Despite historical problems associated with commodity options, there remained considerable commercial interest in their use. Accordingly, in 1981 the Commission instituted a pilot program for exchange trading of commodity options in commodities other than the listed agricultural commodities. In 1982 Congress lifted the 1936 statutory ban, allowing the Commission to permit options in the listed agricultural commodities. The Commission permitted exchange trading in these agricultural options in 1984. However, the regulatory ban on agricultural trade options was maintained.

The reintroduction of exchange-traded commodity options has been a commercial and regulatory success. Neither they nor trade options on the non-listed commodities have posed unusual regulatory problems.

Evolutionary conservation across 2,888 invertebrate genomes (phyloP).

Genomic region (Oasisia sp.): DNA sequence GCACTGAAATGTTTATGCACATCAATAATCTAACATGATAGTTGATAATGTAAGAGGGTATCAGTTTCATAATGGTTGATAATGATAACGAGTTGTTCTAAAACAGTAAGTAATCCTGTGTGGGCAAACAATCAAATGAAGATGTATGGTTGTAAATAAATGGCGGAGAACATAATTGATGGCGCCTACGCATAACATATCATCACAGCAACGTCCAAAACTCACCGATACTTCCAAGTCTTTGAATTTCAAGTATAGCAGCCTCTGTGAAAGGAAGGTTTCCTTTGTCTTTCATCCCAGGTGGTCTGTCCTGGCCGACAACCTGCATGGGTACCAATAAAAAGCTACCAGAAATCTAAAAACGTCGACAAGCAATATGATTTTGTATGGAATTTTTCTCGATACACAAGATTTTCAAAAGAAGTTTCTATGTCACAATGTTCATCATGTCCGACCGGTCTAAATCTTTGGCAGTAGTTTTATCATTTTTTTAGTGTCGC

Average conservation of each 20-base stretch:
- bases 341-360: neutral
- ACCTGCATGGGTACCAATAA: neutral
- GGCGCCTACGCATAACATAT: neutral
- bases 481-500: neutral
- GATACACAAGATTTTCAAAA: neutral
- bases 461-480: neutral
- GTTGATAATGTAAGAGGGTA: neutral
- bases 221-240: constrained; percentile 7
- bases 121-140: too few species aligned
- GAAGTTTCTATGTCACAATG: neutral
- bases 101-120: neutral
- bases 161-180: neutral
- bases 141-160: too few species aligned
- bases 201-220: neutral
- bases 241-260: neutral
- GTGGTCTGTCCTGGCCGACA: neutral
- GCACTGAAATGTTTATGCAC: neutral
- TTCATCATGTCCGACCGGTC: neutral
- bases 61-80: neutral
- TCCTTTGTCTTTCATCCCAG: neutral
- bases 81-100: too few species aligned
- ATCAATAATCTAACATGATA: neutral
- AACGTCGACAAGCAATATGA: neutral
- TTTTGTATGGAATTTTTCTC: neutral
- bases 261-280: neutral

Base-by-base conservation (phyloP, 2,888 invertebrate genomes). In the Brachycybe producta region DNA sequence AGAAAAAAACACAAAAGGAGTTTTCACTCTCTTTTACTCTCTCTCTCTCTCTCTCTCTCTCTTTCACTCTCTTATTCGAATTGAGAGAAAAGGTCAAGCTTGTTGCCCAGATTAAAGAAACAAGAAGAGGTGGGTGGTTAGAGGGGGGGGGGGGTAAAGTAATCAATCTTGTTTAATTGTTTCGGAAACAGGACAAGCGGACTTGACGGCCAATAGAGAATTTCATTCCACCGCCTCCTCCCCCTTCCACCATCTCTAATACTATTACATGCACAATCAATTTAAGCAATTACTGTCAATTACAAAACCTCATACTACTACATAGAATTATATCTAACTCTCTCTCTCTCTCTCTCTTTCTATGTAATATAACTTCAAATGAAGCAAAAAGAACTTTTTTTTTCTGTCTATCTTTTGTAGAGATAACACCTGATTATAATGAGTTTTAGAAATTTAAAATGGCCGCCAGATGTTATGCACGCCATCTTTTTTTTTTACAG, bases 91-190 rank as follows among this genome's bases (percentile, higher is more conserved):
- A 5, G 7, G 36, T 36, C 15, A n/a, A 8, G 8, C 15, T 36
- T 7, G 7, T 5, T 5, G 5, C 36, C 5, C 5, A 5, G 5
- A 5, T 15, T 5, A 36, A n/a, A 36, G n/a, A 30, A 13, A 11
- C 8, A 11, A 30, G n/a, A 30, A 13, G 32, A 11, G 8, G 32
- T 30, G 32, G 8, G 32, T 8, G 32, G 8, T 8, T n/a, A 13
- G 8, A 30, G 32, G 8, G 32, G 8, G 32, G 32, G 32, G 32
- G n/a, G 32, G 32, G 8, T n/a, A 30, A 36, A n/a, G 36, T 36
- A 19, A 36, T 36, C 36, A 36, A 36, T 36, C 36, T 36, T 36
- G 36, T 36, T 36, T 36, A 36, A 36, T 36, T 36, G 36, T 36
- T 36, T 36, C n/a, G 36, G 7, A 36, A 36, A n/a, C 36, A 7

Although the Commission has considered lifting the regulatory ban on agricultural trade options several times over the last 15 years, the Commission has not acted to reintroduce trade options on the listed agricultural commodities, choosing instead to leave the ban in place. There have been deep divisions within the agricultural community on the issue. Opponents of lifting the ban have expressed concerns over possible fraudulent activity and suggested that such contracts might result in confusion in the producer community, particularly regarding the delivery obligations. Nonetheless, there also have been repeated calls throughout the years for the Commission to permit broader use of trade options in the agricultural sector.